“I think that it’s given them meaning and purpose aside from racing. I’ve been encouraged by the amount of feedback I’ve had from the riders about how important it is for them. If you check out our Instagram you can see all the great things are riders are doing for the environment. We had riders help with a trash clear-up event at a track race last year, for example, and we were blown away by the locals who helped, too. We were blown away by the support from the community and there wasn’t much left to do but shake hands and they really appreciated the effort.”
While the has made strides in the last 12 to 24 months, not every aspect is attainable at this stage. Riders still need to travel to races and packages full of kit and bikes still need to be transported. However there are measures that InstaFund – and other teams – can implement. International travel has been minimized to a central point in the calendar, the team works tirelessly with their partners to encourage improvements, and bikes are stripped and recycled at the end of the year in order to make sure that no equipment is wasted.
“We have no single-use plastics in our team and we’re encouraging our partners to reduce the number of single-use plastics that they use, too. We aim to increase the longevity of our products, so that means turning race bikes into training bikes. We’re recycling a lot of material off those bikes that can’t be used. We’ve taken our kit design to the next level in that we’ve reduced the number of transient sponsors on our kit design to ones that have signed multi-year contracts. It means that our kit can be used for multiple years.
“On the racing side, we’re limiting our air travel. That’s partly around budget because we’re a Continental team, but we’re using more cars and the team van, so by reducing the number of flights, we’re making an impact. Then with our international block of racing, we’re flying everyone over once around August until October, rather than having them commute back and forth.”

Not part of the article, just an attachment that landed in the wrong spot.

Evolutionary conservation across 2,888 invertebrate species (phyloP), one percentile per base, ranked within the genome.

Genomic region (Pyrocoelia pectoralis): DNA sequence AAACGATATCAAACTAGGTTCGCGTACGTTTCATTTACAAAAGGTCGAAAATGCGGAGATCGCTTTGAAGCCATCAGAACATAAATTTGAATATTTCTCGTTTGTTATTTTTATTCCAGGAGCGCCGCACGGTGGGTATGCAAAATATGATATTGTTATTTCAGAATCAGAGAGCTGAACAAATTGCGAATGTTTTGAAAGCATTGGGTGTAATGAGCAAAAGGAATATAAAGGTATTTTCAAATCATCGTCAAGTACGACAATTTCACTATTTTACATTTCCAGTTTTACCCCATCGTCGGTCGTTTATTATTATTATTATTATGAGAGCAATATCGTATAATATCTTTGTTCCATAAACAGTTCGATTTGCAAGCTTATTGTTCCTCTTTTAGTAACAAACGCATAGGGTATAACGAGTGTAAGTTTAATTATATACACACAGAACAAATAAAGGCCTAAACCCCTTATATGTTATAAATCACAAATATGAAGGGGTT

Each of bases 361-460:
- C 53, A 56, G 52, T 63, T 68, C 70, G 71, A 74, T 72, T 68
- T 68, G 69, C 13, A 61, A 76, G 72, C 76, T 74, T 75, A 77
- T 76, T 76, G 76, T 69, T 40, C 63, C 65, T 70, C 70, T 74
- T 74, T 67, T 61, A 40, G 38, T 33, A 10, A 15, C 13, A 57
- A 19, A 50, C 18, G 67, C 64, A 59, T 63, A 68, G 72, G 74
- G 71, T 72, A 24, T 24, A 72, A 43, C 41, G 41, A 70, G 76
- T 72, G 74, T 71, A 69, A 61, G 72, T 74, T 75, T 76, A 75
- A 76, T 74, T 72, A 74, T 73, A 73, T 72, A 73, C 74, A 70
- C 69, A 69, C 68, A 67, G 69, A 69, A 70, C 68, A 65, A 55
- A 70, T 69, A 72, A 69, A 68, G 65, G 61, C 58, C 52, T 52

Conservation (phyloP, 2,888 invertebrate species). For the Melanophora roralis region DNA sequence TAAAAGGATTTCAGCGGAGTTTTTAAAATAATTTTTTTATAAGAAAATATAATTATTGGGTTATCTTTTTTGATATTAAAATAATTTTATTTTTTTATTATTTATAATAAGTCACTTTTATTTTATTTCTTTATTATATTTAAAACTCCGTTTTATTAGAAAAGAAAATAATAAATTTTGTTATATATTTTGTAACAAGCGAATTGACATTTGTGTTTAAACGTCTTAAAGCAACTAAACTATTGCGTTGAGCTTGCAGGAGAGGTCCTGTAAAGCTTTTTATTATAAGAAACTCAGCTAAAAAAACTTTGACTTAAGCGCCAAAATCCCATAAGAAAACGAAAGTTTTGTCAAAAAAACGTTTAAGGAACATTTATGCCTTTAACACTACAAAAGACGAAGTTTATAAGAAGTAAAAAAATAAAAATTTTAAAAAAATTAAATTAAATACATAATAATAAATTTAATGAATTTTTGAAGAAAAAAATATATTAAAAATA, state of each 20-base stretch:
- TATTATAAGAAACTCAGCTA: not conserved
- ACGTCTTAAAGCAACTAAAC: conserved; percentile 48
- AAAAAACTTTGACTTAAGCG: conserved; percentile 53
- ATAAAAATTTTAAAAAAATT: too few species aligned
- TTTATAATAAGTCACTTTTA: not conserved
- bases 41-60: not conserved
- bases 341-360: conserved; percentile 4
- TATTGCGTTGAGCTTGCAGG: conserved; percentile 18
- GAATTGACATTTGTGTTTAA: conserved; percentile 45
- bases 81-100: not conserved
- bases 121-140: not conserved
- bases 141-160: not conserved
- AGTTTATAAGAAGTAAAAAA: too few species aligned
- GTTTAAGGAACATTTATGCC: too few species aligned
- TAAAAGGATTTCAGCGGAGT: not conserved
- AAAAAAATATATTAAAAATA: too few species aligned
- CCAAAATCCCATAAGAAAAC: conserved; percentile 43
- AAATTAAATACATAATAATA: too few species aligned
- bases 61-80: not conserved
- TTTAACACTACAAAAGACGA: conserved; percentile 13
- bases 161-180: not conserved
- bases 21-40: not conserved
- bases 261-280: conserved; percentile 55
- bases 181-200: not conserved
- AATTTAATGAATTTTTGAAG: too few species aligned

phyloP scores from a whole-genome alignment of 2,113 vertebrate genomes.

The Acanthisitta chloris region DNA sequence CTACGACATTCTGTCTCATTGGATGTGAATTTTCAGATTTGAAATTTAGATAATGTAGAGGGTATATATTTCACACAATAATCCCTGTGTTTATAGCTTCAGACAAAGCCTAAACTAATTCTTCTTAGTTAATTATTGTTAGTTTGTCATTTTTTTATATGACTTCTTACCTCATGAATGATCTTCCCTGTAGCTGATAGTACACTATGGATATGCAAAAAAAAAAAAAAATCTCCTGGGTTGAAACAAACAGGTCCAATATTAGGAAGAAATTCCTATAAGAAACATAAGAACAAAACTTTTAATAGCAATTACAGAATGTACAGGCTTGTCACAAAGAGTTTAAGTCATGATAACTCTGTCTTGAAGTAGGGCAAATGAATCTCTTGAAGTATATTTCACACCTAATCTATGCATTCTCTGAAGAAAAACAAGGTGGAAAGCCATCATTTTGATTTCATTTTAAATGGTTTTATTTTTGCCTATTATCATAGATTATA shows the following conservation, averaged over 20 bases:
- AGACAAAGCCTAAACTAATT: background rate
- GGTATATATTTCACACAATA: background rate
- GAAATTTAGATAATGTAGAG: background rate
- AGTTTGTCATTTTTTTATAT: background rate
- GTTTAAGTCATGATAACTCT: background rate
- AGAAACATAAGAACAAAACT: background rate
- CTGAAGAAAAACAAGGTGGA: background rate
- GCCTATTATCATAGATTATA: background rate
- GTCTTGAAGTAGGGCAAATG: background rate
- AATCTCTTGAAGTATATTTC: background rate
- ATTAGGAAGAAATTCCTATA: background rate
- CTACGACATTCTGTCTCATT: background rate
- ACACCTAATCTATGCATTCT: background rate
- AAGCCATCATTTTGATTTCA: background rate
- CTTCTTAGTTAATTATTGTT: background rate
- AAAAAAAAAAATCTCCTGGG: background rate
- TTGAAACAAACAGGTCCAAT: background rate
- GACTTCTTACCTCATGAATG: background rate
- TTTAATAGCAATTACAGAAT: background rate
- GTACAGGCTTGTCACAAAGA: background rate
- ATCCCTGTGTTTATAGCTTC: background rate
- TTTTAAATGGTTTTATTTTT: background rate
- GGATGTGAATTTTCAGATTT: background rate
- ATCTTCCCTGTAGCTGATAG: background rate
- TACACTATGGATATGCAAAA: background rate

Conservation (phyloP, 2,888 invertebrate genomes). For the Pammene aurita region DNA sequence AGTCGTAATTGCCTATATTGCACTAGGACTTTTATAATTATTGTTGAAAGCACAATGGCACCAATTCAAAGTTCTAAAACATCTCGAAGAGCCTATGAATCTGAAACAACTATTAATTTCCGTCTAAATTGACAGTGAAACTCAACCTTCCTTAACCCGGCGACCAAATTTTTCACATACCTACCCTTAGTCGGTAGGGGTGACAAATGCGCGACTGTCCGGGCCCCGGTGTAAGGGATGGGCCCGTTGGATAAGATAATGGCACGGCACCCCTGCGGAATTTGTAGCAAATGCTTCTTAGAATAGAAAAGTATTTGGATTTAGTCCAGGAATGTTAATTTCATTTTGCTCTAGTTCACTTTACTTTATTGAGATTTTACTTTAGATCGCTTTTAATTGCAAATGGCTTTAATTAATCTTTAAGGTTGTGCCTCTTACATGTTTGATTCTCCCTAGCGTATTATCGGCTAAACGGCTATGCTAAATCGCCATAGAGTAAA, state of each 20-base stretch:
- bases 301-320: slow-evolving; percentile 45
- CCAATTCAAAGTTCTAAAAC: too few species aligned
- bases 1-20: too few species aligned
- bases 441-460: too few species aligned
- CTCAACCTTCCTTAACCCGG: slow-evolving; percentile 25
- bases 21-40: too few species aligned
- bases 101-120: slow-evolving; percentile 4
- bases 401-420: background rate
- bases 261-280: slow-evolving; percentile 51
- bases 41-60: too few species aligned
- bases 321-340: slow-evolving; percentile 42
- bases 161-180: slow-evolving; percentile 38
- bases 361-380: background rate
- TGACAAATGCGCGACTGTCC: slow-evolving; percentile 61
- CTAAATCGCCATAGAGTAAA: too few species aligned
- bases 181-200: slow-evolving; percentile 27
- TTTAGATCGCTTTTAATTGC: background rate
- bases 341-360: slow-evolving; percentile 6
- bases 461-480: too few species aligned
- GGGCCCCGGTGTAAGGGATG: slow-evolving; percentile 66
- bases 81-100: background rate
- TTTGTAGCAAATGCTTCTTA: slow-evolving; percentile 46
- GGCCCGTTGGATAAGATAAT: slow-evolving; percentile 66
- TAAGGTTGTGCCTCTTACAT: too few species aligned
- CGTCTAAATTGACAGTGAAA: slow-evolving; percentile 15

Korbin doesn’t wish to preach to other teams, he’s at pains to stress that during the interview, and what works for his squad and his female riders may not be instantly attainable for WorldTour squads with greater demands in terms of races and travel. But there are certainly lessons to be shared and implemented from the Continental team that might be small in scale but big on ambition.
“You know, cycling has been part of my life for years,” Korbin says towards the end of the interview.
“My great uncles raced bikes in Vancouver back in the 1920 and one of my uncles was the sports editor for the local paper, the Vancouver Province. I’ve never cycled competitively but I’ve inherited my dad’s Peugeot from back in the 1960s and then I rode to get to school. Cycling has had a huge appeal to me, it’s a romantic sport, and the history really appeals to me.
“The goal for us is an evolution. To become carbon neutral, it’s a process but you have to start looking at it or you’ll just remain stuck doing the same things. Booking multiple flights that might not be needed, opening up the same packages, but trying to go carbon neutral provided a curiosity in terms of what can we do and where we can make a change.”